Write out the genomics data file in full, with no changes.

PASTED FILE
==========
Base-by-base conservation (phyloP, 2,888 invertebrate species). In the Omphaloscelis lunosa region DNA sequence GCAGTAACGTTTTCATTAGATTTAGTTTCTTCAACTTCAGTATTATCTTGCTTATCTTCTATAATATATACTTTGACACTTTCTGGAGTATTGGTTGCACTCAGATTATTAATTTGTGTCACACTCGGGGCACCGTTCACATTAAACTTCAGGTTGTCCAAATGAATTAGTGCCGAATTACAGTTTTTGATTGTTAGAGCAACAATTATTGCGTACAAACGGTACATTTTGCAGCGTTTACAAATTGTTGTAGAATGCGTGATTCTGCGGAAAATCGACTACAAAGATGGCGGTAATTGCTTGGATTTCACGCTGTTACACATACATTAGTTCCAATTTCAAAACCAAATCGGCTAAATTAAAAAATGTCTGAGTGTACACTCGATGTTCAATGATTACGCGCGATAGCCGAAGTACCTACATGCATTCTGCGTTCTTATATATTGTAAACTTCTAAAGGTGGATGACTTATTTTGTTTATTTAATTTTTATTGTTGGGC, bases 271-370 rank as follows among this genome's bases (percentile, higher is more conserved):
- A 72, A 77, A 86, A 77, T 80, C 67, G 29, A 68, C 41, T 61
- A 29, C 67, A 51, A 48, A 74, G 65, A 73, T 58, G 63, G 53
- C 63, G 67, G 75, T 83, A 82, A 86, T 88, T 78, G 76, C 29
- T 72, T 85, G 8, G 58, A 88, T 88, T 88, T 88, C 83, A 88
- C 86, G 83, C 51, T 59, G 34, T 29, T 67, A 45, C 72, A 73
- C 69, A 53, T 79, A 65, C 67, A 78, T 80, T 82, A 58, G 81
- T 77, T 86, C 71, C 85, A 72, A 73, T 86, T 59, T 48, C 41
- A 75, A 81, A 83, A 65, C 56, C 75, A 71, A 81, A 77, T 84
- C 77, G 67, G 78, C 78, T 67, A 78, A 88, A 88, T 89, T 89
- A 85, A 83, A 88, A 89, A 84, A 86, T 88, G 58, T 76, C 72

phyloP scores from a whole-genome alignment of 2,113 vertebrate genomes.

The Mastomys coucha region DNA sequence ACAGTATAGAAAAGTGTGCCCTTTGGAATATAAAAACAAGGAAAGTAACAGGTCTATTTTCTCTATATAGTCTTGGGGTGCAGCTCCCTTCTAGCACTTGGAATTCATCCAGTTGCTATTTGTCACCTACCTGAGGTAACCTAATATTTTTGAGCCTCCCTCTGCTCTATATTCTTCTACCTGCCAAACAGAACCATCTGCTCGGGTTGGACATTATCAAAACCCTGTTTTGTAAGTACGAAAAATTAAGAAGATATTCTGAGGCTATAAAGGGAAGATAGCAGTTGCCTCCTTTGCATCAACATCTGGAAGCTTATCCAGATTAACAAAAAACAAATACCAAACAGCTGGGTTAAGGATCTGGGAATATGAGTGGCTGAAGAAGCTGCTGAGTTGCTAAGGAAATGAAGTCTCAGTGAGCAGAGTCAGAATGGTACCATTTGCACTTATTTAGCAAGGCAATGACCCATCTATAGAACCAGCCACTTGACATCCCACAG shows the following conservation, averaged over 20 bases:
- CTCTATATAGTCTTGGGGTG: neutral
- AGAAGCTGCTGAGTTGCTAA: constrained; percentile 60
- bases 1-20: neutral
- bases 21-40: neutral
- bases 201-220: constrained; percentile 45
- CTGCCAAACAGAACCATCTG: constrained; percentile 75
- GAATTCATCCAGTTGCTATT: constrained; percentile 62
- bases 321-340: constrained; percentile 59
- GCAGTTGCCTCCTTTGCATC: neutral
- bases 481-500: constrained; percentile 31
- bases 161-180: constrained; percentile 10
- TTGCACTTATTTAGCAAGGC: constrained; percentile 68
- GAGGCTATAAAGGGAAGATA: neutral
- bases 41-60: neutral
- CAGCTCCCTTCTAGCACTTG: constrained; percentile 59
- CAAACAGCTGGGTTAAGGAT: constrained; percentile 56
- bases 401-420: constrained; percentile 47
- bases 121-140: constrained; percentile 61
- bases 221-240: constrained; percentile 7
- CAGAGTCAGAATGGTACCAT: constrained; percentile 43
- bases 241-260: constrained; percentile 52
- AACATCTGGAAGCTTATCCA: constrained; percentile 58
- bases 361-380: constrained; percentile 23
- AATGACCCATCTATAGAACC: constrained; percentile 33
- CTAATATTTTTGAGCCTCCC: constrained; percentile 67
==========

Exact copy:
Base-by-base conservation (phyloP, 2,888 invertebrate species). In the Omphaloscelis lunosa region DNA sequence GCAGTAACGTTTTCATTAGATTTAGTTTCTTCAACTTCAGTATTATCTTGCTTATCTTCTATAATATATACTTTGACACTTTCTGGAGTATTGGTTGCACTCAGATTATTAATTTGTGTCACACTCGGGGCACCGTTCACATTAAACTTCAGGTTGTCCAAATGAATTAGTGCCGAATTACAGTTTTTGATTGTTAGAGCAACAATTATTGCGTACAAACGGTACATTTTGCAGCGTTTACAAATTGTTGTAGAATGCGTGATTCTGCGGAAAATCGACTACAAAGATGGCGGTAATTGCTTGGATTTCACGCTGTTACACATACATTAGTTCCAATTTCAAAACCAAATCGGCTAAATTAAAAAATGTCTGAGTGTACACTCGATGTTCAATGATTACGCGCGATAGCCGAAGTACCTACATGCATTCTGCGTTCTTATATATTGTAAACTTCTAAAGGTGGATGACTTATTTTGTTTATTTAATTTTTATTGTTGGGC, bases 271-370 rank as follows among this genome's bases (percentile, higher is more conserved):
- A 72, A 77, A 86, A 77, T 80, C 67, G 29, A 68, C 41, T 61
- A 29, C 67, A 51, A 48, A 74, G 65, A 73, T 58, G 63, G 53
- C 63, G 67, G 75, T 83, A 82, A 86, T 88, T 78, G 76, C 29
- T 72, T 85, G 8, G 58, A 88, T 88, T 88, T 88, C 83, A 88
- C 86, G 83, C 51, T 59, G 34, T 29, T 67, A 45, C 72, A 73
- C 69, A 53, T 79, A 65, C 67, A 78, T 80, T 82, A 58, G 81
- T 77, T 86, C 71, C 85, A 72, A 73, T 86, T 59, T 48, C 41
- A 75, A 81, A 83, A 65, C 56, C 75, A 71, A 81, A 77, T 84
- C 77, G 67, G 78, C 78, T 67, A 78, A 88, A 88, T 89, T 89
- A 85, A 83, A 88, A 89, A 84, A 86, T 88, G 58, T 76, C 72

phyloP scores from a whole-genome alignment of 2,113 vertebrate genomes.

The Mastomys coucha region DNA sequence ACAGTATAGAAAAGTGTGCCCTTTGGAATATAAAAACAAGGAAAGTAACAGGTCTATTTTCTCTATATAGTCTTGGGGTGCAGCTCCCTTCTAGCACTTGGAATTCATCCAGTTGCTATTTGTCACCTACCTGAGGTAACCTAATATTTTTGAGCCTCCCTCTGCTCTATATTCTTCTACCTGCCAAACAGAACCATCTGCTCGGGTTGGACATTATCAAAACCCTGTTTTGTAAGTACGAAAAATTAAGAAGATATTCTGAGGCTATAAAGGGAAGATAGCAGTTGCCTCCTTTGCATCAACATCTGGAAGCTTATCCAGATTAACAAAAAACAAATACCAAACAGCTGGGTTAAGGATCTGGGAATATGAGTGGCTGAAGAAGCTGCTGAGTTGCTAAGGAAATGAAGTCTCAGTGAGCAGAGTCAGAATGGTACCATTTGCACTTATTTAGCAAGGCAATGACCCATCTATAGAACCAGCCACTTGACATCCCACAG shows the following conservation, averaged over 20 bases:
- CTCTATATAGTCTTGGGGTG: neutral
- AGAAGCTGCTGAGTTGCTAA: constrained; percentile 60
- bases 1-20: neutral
- bases 21-40: neutral
- bases 201-220: constrained; percentile 45
- CTGCCAAACAGAACCATCTG: constrained; percentile 75
- GAATTCATCCAGTTGCTATT: constrained; percentile 62
- bases 321-340: constrained; percentile 59
- GCAGTTGCCTCCTTTGCATC: neutral
- bases 481-500: constrained; percentile 31
- bases 161-180: constrained; percentile 10
- TTGCACTTATTTAGCAAGGC: constrained; percentile 68
- GAGGCTATAAAGGGAAGATA: neutral
- bases 41-60: neutral
- CAGCTCCCTTCTAGCACTTG: constrained; percentile 59
- CAAACAGCTGGGTTAAGGAT: constrained; percentile 56
- bases 401-420: constrained; percentile 47
- bases 121-140: constrained; percentile 61
- bases 221-240: constrained; percentile 7
- CAGAGTCAGAATGGTACCAT: constrained; percentile 43
- bases 241-260: constrained; percentile 52
- AACATCTGGAAGCTTATCCA: constrained; percentile 58
- bases 361-380: constrained; percentile 23
- AATGACCCATCTATAGAACC: constrained; percentile 33
- CTAATATTTTTGAGCCTCCC: constrained; percentile 67